Q/A Kenneth Goldsmith

How has the internet changed the nature of the event?

The event now takes place in the interval: the instant between page refreshes, that split-second eternity when the feed is paused, a nowness where data spoils in a fraction of a second.

The faster things get, the slower they become. At the eye of the accelerationist storm are vast tundras of frozen data. At the heart of dynamism is the silence of the tomb, a networked digital death drive. When French critical theorists informed us that language was, by its nature, unstable, they couldn’t have anticipated that lurking on the other side of that equation was the epitome of presumed stability: the archive. But the archive isn’t stable at all: in fact, it is always lurching toward decay. Derrida, referencing Freud, writes, “The death drive is above all anarchivic, one could say, or archiviolithic. It will always have been archive-destroying, by silent vocation.” Writing on an electronic platform is a dance of life and death. Digital writing (active/life) doubles as archiving (passive/death).

Every time we save a document (preservation), a ghost of that document is stored in a cache (archive/tomb). Think of how, when your computer crashes (death) andyou restart Word (life), that zombie file is reborn as a full-fledged living document. Continue to work on it, and it proceeds on its life’s journey again, as a double – both figure and shadow. If we email that document, a living copy is zipped along electronically to its recipient while the ghost is sentenced to a sent items folder, entombed, buried, and forgotten. This scene is reenacted every time another computer receives a networked document: open it and the cycle begins anew. Spam a listserv and jumpstart an untold number of lives and deaths. The digital reader is a quantified reader. Every time I “turn” a page in an e-reader, that “turn” is tracked and frozen in a database, the ghost of my reading experience travels on as a mutant strain that succumbs to whatever programming agenda awaits it. A human reader can’t compete with the legions of spiders who silently read the web without ever reading it; for them – the most voracious readers in history – reading is literally archiving; reading as death drive. The spiders themselves are zombies, a robotic death cult whose lifeblood is the network and its tomblike repository, the archive. The cloud itself is littered with dead sites: longforgotten sites built for academic conferences or now-dissolved weddings, unloved and unmaintained, visited only by the occasional spider, who sucks the dead data from these corpses, imprisoning it in far-flung archival necropolises.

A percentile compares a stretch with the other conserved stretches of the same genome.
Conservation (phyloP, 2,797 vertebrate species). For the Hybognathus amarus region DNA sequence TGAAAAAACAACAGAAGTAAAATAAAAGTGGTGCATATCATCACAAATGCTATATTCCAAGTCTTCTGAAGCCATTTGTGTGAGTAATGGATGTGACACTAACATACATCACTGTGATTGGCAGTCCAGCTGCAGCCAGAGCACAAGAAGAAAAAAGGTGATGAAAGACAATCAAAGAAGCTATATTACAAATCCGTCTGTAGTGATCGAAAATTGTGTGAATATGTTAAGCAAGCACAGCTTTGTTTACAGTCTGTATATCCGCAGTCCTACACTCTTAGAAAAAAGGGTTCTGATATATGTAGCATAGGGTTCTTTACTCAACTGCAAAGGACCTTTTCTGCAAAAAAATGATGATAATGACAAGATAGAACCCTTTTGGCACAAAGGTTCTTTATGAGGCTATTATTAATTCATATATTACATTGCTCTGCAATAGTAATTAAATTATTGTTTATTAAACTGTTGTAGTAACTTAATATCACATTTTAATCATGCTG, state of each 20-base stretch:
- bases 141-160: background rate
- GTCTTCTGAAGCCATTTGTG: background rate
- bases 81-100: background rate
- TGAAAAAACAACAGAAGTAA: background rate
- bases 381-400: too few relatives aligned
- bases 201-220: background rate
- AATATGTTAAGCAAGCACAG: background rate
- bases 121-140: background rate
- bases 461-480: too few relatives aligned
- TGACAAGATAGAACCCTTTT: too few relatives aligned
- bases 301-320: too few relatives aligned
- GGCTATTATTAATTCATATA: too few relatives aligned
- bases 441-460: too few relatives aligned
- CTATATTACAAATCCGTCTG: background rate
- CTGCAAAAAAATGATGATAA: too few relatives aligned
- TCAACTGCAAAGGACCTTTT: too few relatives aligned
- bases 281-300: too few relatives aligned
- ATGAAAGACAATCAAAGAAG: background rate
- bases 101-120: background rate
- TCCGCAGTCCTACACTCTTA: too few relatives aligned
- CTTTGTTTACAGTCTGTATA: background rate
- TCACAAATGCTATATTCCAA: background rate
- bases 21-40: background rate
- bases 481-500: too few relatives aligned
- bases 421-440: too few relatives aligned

We dance upon this desiccated palimpsest of bones, breathlessly huffing as we perform our digital rituals, willfully ignorant that today’s status update is tomorrow’s digital compost. While we have the illusion that things are speeding up, they’ve actually reached a point of stasis, of stillness. Paul Virilio claims that “there is a definite relationship between inertia and absolute speed which is based on the stasis which results from absolute speed. Absolute stasis leads – potentially – to absolute stasis.” When information moves at the speed of light, as it does in our fiber-optic networks, accelerationism has bumped up against its speed limit, thereby ceasing to be accelerationist. Instead, it is static, signifying the end of the technological narrative of speed and the inevitable beginning of another: entropy


Kenneth Goldsmith is an artist and poet who is also the founder and main editor of UbuWeb. He teaches contemporary literature at the University of Pennsylvania.